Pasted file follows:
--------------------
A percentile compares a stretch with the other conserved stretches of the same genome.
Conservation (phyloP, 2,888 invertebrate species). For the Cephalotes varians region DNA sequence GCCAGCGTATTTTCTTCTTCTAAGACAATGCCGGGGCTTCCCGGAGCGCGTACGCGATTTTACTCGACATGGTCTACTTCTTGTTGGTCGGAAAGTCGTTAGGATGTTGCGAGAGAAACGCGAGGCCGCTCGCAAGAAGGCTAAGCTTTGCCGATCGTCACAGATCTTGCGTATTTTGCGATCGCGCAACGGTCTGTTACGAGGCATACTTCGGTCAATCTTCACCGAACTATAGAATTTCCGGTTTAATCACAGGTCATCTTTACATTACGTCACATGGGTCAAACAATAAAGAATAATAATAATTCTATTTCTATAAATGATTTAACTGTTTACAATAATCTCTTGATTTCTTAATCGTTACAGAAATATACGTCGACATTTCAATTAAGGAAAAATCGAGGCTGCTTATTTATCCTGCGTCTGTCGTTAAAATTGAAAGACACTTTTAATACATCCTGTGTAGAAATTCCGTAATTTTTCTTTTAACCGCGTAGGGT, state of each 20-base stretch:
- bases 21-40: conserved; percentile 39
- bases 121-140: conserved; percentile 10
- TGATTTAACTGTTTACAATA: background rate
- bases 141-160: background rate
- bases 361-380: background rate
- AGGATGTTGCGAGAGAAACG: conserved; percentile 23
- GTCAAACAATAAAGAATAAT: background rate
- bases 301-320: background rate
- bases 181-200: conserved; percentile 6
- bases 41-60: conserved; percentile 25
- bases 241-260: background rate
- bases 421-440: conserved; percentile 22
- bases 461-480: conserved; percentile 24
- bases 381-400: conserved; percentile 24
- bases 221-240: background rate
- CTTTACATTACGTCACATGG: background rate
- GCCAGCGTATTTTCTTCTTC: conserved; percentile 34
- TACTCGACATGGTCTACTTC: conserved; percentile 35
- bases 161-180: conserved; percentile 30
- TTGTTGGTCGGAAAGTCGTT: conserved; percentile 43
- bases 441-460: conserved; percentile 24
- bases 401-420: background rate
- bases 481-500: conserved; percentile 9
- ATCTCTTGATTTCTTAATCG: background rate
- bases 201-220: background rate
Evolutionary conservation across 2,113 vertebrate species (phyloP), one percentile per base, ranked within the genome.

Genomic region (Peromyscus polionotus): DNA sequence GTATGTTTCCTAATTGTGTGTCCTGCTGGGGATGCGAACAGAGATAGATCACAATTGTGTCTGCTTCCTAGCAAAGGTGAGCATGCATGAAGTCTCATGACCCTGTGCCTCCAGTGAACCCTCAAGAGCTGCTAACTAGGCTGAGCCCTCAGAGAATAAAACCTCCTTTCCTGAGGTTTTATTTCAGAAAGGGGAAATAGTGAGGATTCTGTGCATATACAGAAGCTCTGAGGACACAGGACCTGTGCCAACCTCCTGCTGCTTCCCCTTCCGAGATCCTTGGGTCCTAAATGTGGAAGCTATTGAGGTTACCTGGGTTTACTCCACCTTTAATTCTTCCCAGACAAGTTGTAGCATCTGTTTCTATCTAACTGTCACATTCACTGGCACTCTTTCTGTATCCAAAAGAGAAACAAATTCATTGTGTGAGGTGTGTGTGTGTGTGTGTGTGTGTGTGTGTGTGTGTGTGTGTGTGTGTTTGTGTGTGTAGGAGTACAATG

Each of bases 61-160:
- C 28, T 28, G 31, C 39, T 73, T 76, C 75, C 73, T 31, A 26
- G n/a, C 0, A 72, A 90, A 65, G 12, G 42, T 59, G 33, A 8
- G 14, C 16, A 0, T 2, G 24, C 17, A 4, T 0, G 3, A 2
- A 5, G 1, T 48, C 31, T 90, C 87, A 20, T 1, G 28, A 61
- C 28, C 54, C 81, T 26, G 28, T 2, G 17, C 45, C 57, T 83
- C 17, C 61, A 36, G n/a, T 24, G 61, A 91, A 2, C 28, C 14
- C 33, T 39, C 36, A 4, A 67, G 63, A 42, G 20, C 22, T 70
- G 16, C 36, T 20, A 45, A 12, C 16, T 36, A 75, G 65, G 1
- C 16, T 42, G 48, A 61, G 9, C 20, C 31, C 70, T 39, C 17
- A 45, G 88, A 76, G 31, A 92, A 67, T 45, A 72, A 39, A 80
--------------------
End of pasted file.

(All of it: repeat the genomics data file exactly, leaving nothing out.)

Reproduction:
A percentile compares a stretch with the other conserved stretches of the same genome.
Conservation (phyloP, 2,888 invertebrate species). For the Cephalotes varians region DNA sequence GCCAGCGTATTTTCTTCTTCTAAGACAATGCCGGGGCTTCCCGGAGCGCGTACGCGATTTTACTCGACATGGTCTACTTCTTGTTGGTCGGAAAGTCGTTAGGATGTTGCGAGAGAAACGCGAGGCCGCTCGCAAGAAGGCTAAGCTTTGCCGATCGTCACAGATCTTGCGTATTTTGCGATCGCGCAACGGTCTGTTACGAGGCATACTTCGGTCAATCTTCACCGAACTATAGAATTTCCGGTTTAATCACAGGTCATCTTTACATTACGTCACATGGGTCAAACAATAAAGAATAATAATAATTCTATTTCTATAAATGATTTAACTGTTTACAATAATCTCTTGATTTCTTAATCGTTACAGAAATATACGTCGACATTTCAATTAAGGAAAAATCGAGGCTGCTTATTTATCCTGCGTCTGTCGTTAAAATTGAAAGACACTTTTAATACATCCTGTGTAGAAATTCCGTAATTTTTCTTTTAACCGCGTAGGGT, state of each 20-base stretch:
- bases 21-40: conserved; percentile 39
- bases 121-140: conserved; percentile 10
- TGATTTAACTGTTTACAATA: background rate
- bases 141-160: background rate
- bases 361-380: background rate
- AGGATGTTGCGAGAGAAACG: conserved; percentile 23
- GTCAAACAATAAAGAATAAT: background rate
- bases 301-320: background rate
- bases 181-200: conserved; percentile 6
- bases 41-60: conserved; percentile 25
- bases 241-260: background rate
- bases 421-440: conserved; percentile 22
- bases 461-480: conserved; percentile 24
- bases 381-400: conserved; percentile 24
- bases 221-240: background rate
- CTTTACATTACGTCACATGG: background rate
- GCCAGCGTATTTTCTTCTTC: conserved; percentile 34
- TACTCGACATGGTCTACTTC: conserved; percentile 35
- bases 161-180: conserved; percentile 30
- TTGTTGGTCGGAAAGTCGTT: conserved; percentile 43
- bases 441-460: conserved; percentile 24
- bases 401-420: background rate
- bases 481-500: conserved; percentile 9
- ATCTCTTGATTTCTTAATCG: background rate
- bases 201-220: background rate
Evolutionary conservation across 2,113 vertebrate species (phyloP), one percentile per base, ranked within the genome.

Genomic region (Peromyscus polionotus): DNA sequence GTATGTTTCCTAATTGTGTGTCCTGCTGGGGATGCGAACAGAGATAGATCACAATTGTGTCTGCTTCCTAGCAAAGGTGAGCATGCATGAAGTCTCATGACCCTGTGCCTCCAGTGAACCCTCAAGAGCTGCTAACTAGGCTGAGCCCTCAGAGAATAAAACCTCCTTTCCTGAGGTTTTATTTCAGAAAGGGGAAATAGTGAGGATTCTGTGCATATACAGAAGCTCTGAGGACACAGGACCTGTGCCAACCTCCTGCTGCTTCCCCTTCCGAGATCCTTGGGTCCTAAATGTGGAAGCTATTGAGGTTACCTGGGTTTACTCCACCTTTAATTCTTCCCAGACAAGTTGTAGCATCTGTTTCTATCTAACTGTCACATTCACTGGCACTCTTTCTGTATCCAAAAGAGAAACAAATTCATTGTGTGAGGTGTGTGTGTGTGTGTGTGTGTGTGTGTGTGTGTGTGTGTGTGTGTGTTTGTGTGTGTAGGAGTACAATG

Each of bases 61-160:
- C 28, T 28, G 31, C 39, T 73, T 76, C 75, C 73, T 31, A 26
- G n/a, C 0, A 72, A 90, A 65, G 12, G 42, T 59, G 33, A 8
- G 14, C 16, A 0, T 2, G 24, C 17, A 4, T 0, G 3, A 2
- A 5, G 1, T 48, C 31, T 90, C 87, A 20, T 1, G 28, A 61
- C 28, C 54, C 81, T 26, G 28, T 2, G 17, C 45, C 57, T 83
- C 17, C 61, A 36, G n/a, T 24, G 61, A 91, A 2, C 28, C 14
- C 33, T 39, C 36, A 4, A 67, G 63, A 42, G 20, C 22, T 70
- G 16, C 36, T 20, A 45, A 12, C 16, T 36, A 75, G 65, G 1
- C 16, T 42, G 48, A 61, G 9, C 20, C 31, C 70, T 39, C 17
- A 45, G 88, A 76, G 31, A 92, A 67, T 45, A 72, A 39, A 80